A new report released by a citizens watchdog group says yes. Let's turn to CNN's Kathleen Koch.

She's following this story for us -- Kathleen, what are you learning?

KATHLEEN KOCH, CNN CORRESPONDENT: Well, Wolf, this group took a look at the campaign finance reports of the 337 most powerful members of the House of Representatives and it found that just under a third, 41 Democrats and 55 Republicans, have relatives or relatives' companies on the campaign payroll.


KOCH (voice-over): $1.6 million -- that's how much the watchdog group Citizens for Responsibility & Ethics in Government says the most powerful members of the House of Representatives have paid relatives or relatives' companies over the last three election cycles.

MELANIE SLOANE, CITIZENS FOR RESPONSIBILITY & ETHICS IN GOVERNMENT: It's a huge loophole. Members of Congress are basically adding to their salaries by having their family members, particularly their spouses, make lots of money off their campaign payrolls.

KOCH: A loophole, because while it's illegal to put relatives on their congressional payroll, it's not illegal for a lawmaker's campaign to hire them.

On the payroll, wives, husband's companies and children, including those of two presidential candidates.

SLOANE: Ron Paul has paid his daughter one of the highest amounts of money. Over three election cycles, he paid her $163,000. And Duncan Hunter has paid his daughter-in-law $105,000. And that's pretty -- those are pretty hefty amounts of money over three election cycles.

KOCH: Paul, in a statement, said -- quote -- "There was nothing inappropriate" about his daughter's employment as campaign treasurer or what he called the -- quote -- "relatively modest compensation" she receives. Hunter was not available to respond.

Howard Berman of California paid his brother's company $195,000. In a statement, he explained, his brother's firm are seasoned political professionals and -- quote -- "No portion of the money my campaign committee has spent retaining their services has benefited me financially."

One lawmaker, Gary Miller of California, even paid himself.

SLOAN: He was paying himself in rent over $124,000 over three election cycles. And that's an awful lot of money to pay your own business in rent for your campaign committee.

KOCH: Miller's office says he -- quote -- "firmly believes his campaign office is in full compliance with federal law."


KOCH: And, while federal law does allow qualified family -- family members to be hired by the campaign, some lawmakers believe it's just not right. Two of them have introduced a bill in the House to stop the practice of at least hiring spouses. But, Wolf, we're told -- no surprise -- it's not expected to pass.

BLITZER: All right. That's on the House side.

What about the senators? What are you learning on the Senate side?

KOCH: Well, Wolf, this group said it was just a mammoth task, wading through all the campaign finance records for the House. They are, though, planning to do a second report -- report examining just how many senators are hiring their family members.

BLITZER: All right, we will stand by for that one, too.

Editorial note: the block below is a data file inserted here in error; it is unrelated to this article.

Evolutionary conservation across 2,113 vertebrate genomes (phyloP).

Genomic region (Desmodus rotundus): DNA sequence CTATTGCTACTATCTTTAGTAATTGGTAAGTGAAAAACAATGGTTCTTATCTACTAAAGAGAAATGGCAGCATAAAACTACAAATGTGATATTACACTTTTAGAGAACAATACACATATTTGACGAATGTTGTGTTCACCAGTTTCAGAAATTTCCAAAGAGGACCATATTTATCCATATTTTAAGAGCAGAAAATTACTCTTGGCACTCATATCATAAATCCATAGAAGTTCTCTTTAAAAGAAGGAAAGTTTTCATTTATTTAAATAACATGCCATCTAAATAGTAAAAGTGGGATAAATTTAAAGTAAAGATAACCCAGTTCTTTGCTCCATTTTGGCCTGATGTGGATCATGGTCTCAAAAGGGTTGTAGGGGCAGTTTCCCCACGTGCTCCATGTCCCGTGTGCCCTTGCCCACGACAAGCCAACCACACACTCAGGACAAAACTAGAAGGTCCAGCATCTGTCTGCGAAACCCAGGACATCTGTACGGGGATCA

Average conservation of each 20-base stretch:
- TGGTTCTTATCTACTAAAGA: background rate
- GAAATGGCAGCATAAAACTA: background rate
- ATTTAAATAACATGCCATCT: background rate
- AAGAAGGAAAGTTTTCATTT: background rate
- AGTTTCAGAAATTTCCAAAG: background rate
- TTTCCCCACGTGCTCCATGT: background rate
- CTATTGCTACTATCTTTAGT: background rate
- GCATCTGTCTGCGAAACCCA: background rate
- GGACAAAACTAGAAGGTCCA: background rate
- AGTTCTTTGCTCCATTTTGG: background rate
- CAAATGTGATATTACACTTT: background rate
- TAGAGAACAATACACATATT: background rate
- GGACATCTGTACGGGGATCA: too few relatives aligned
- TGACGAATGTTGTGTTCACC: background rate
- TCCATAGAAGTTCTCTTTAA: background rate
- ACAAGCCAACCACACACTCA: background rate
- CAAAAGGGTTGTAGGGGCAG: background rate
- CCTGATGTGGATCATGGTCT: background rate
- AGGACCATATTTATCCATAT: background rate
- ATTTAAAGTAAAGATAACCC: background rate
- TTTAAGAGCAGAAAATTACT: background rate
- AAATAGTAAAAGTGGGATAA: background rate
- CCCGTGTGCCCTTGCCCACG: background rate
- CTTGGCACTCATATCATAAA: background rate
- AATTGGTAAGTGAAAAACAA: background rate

Thanks very much...

KOCH: You bet.

BLITZER: ... Kathleen Koch reporting.

This week could prove important for the fate of immigration reform. A congressional measure has been revived and could soon see some important activity in the U.S. Senate.

Let's go to our congressional correspondent, Andrea Koppel. She's watching this story for us.

Andrea, when do we expect this debate in the Senate to resume?

ANDREA KOPPEL, CNN CONGRESSIONAL CORRESPONDENT: It's going to be a really busy week up here, Wolf.

We expect debate could resume by the end of this week, continuing through the weekend, with a final vote on that immigration bill expected some time next week.

Democratic Leader Harry Reid is expected to file a procedural motion to get the ball rolling midweek. And then debate could get under way on those about 20 amendments that will be offered by both Democrats and Republicans later in the week.

And, because they were able to break that deadlock over amendments, the expectation is high they will be able to move on to a final vote next week. But there is no guarantee, Wolf, that the bill ultimately will pass.

BLITZER: Do we -- are we learning more about these amendments that are likely to come up?

KOPPEL: We are. I mean, the majority of those amendments, the content of them, is still being worked out. But we know, for example, that New Jersey Democrat Robert Menendez has an amendment that would give consideration, extra consideration, if you will, to family members, to adult children or siblings of permanent -- legal permanent residents or U.S. citizens. Under the current bill, they would get no extra consideration.

And then Kay Bailey Hutchison of Texas, Republican there, she is going to offer an amendment that would basically make any adult over the age of 18 who wants to become a permanent resident, they would have to go back to their home country within two years to reapply for citizenship -- Wolf.

BLITZER: All right, thanks, Andrea. Andrea will watch this debate on the Senate floor coming up later in the week.

Coming up here in THE SITUATION ROOM: disaster in north Texas. Heavy rain and flooding translate to tragedy in the Lone Star State. Has the rain stopped?

Stay with us. You're in THE SITUATION ROOM.


BLITZER: We are going to have part of Anderson Cooper's interview with Angelina Jolie -- that's coming up momentarily. You are going to want to see that, the first excerpt now about to be released.

But let's check in with Carol Costello first. She's monitoring the wires. She's keeping an eye on the video feeds coming in from around the world. She's joining us now with a closer look.

What's the latest, Carol?